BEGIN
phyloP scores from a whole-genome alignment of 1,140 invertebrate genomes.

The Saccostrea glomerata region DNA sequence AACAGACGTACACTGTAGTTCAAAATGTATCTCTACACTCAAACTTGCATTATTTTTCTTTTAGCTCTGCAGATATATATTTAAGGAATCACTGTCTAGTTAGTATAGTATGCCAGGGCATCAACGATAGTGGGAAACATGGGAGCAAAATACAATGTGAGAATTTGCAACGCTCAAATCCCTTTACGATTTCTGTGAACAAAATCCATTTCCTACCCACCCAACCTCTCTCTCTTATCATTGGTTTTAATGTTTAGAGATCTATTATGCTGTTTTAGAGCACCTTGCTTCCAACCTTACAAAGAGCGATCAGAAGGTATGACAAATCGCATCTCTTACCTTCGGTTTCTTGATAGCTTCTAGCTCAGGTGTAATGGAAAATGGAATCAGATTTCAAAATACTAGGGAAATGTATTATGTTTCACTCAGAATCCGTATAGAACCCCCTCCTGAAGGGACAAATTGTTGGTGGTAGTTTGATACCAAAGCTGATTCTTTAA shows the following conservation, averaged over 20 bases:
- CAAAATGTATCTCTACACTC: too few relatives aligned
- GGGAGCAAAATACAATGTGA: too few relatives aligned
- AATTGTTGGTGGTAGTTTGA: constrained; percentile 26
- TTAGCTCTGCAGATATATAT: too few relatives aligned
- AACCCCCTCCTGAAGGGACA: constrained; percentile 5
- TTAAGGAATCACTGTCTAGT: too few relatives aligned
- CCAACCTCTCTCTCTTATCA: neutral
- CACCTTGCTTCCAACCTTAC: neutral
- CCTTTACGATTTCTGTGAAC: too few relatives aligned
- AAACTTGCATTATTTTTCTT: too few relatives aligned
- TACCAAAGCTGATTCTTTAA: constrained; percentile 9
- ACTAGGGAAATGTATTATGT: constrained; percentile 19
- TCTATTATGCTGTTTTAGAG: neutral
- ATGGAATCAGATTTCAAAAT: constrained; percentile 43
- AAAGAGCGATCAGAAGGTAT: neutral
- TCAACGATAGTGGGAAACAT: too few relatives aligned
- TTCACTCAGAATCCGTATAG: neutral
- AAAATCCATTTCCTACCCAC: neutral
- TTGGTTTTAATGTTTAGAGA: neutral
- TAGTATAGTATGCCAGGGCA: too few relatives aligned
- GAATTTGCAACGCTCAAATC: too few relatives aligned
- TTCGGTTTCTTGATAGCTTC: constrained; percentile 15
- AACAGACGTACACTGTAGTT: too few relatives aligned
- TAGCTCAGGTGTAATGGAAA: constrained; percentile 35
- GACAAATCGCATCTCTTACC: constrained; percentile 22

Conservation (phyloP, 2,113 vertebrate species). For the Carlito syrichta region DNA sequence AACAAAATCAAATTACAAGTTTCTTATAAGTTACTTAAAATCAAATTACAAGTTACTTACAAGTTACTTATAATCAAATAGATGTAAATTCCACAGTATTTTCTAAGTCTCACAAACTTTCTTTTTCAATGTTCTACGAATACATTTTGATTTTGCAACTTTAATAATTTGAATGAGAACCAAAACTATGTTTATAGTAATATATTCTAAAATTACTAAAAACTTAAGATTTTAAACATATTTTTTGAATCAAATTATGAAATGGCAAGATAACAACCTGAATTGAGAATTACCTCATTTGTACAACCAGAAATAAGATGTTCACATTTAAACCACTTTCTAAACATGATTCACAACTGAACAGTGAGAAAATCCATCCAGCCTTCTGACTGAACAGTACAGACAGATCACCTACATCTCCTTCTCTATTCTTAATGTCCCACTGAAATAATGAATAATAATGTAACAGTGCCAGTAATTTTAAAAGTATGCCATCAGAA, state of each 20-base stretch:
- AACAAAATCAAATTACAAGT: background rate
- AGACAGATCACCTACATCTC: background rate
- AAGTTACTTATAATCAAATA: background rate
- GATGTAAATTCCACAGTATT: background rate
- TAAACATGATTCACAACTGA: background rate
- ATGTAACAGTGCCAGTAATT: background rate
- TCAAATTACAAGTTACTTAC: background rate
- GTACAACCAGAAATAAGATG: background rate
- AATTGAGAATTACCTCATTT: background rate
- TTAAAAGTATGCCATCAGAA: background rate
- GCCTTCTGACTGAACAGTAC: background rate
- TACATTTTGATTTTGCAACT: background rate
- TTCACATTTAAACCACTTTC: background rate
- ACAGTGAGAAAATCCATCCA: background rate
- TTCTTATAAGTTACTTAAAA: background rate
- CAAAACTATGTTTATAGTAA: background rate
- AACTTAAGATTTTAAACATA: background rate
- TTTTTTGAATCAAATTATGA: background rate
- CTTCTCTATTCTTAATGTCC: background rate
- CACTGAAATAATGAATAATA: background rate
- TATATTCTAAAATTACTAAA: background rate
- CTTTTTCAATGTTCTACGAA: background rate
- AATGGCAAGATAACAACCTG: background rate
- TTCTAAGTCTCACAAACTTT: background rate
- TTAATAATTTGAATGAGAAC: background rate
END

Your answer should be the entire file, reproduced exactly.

phyloP scores from a whole-genome alignment of 1,140 invertebrate genomes.

The Saccostrea glomerata region DNA sequence AACAGACGTACACTGTAGTTCAAAATGTATCTCTACACTCAAACTTGCATTATTTTTCTTTTAGCTCTGCAGATATATATTTAAGGAATCACTGTCTAGTTAGTATAGTATGCCAGGGCATCAACGATAGTGGGAAACATGGGAGCAAAATACAATGTGAGAATTTGCAACGCTCAAATCCCTTTACGATTTCTGTGAACAAAATCCATTTCCTACCCACCCAACCTCTCTCTCTTATCATTGGTTTTAATGTTTAGAGATCTATTATGCTGTTTTAGAGCACCTTGCTTCCAACCTTACAAAGAGCGATCAGAAGGTATGACAAATCGCATCTCTTACCTTCGGTTTCTTGATAGCTTCTAGCTCAGGTGTAATGGAAAATGGAATCAGATTTCAAAATACTAGGGAAATGTATTATGTTTCACTCAGAATCCGTATAGAACCCCCTCCTGAAGGGACAAATTGTTGGTGGTAGTTTGATACCAAAGCTGATTCTTTAA shows the following conservation, averaged over 20 bases:
- CAAAATGTATCTCTACACTC: too few relatives aligned
- GGGAGCAAAATACAATGTGA: too few relatives aligned
- AATTGTTGGTGGTAGTTTGA: constrained; percentile 26
- TTAGCTCTGCAGATATATAT: too few relatives aligned
- AACCCCCTCCTGAAGGGACA: constrained; percentile 5
- TTAAGGAATCACTGTCTAGT: too few relatives aligned
- CCAACCTCTCTCTCTTATCA: neutral
- CACCTTGCTTCCAACCTTAC: neutral
- CCTTTACGATTTCTGTGAAC: too few relatives aligned
- AAACTTGCATTATTTTTCTT: too few relatives aligned
- TACCAAAGCTGATTCTTTAA: constrained; percentile 9
- ACTAGGGAAATGTATTATGT: constrained; percentile 19
- TCTATTATGCTGTTTTAGAG: neutral
- ATGGAATCAGATTTCAAAAT: constrained; percentile 43
- AAAGAGCGATCAGAAGGTAT: neutral
- TCAACGATAGTGGGAAACAT: too few relatives aligned
- TTCACTCAGAATCCGTATAG: neutral
- AAAATCCATTTCCTACCCAC: neutral
- TTGGTTTTAATGTTTAGAGA: neutral
- TAGTATAGTATGCCAGGGCA: too few relatives aligned
- GAATTTGCAACGCTCAAATC: too few relatives aligned
- TTCGGTTTCTTGATAGCTTC: constrained; percentile 15
- AACAGACGTACACTGTAGTT: too few relatives aligned
- TAGCTCAGGTGTAATGGAAA: constrained; percentile 35
- GACAAATCGCATCTCTTACC: constrained; percentile 22

Conservation (phyloP, 2,113 vertebrate species). For the Carlito syrichta region DNA sequence AACAAAATCAAATTACAAGTTTCTTATAAGTTACTTAAAATCAAATTACAAGTTACTTACAAGTTACTTATAATCAAATAGATGTAAATTCCACAGTATTTTCTAAGTCTCACAAACTTTCTTTTTCAATGTTCTACGAATACATTTTGATTTTGCAACTTTAATAATTTGAATGAGAACCAAAACTATGTTTATAGTAATATATTCTAAAATTACTAAAAACTTAAGATTTTAAACATATTTTTTGAATCAAATTATGAAATGGCAAGATAACAACCTGAATTGAGAATTACCTCATTTGTACAACCAGAAATAAGATGTTCACATTTAAACCACTTTCTAAACATGATTCACAACTGAACAGTGAGAAAATCCATCCAGCCTTCTGACTGAACAGTACAGACAGATCACCTACATCTCCTTCTCTATTCTTAATGTCCCACTGAAATAATGAATAATAATGTAACAGTGCCAGTAATTTTAAAAGTATGCCATCAGAA, state of each 20-base stretch:
- AACAAAATCAAATTACAAGT: background rate
- AGACAGATCACCTACATCTC: background rate
- AAGTTACTTATAATCAAATA: background rate
- GATGTAAATTCCACAGTATT: background rate
- TAAACATGATTCACAACTGA: background rate
- ATGTAACAGTGCCAGTAATT: background rate
- TCAAATTACAAGTTACTTAC: background rate
- GTACAACCAGAAATAAGATG: background rate
- AATTGAGAATTACCTCATTT: background rate
- TTAAAAGTATGCCATCAGAA: background rate
- GCCTTCTGACTGAACAGTAC: background rate
- TACATTTTGATTTTGCAACT: background rate
- TTCACATTTAAACCACTTTC: background rate
- ACAGTGAGAAAATCCATCCA: background rate
- TTCTTATAAGTTACTTAAAA: background rate
- CAAAACTATGTTTATAGTAA: background rate
- AACTTAAGATTTTAAACATA: background rate
- TTTTTTGAATCAAATTATGA: background rate
- CTTCTCTATTCTTAATGTCC: background rate
- CACTGAAATAATGAATAATA: background rate
- TATATTCTAAAATTACTAAA: background rate
- CTTTTTCAATGTTCTACGAA: background rate
- AATGGCAAGATAACAACCTG: background rate
- TTCTAAGTCTCACAAACTTT: background rate
- TTAATAATTTGAATGAGAAC: background rate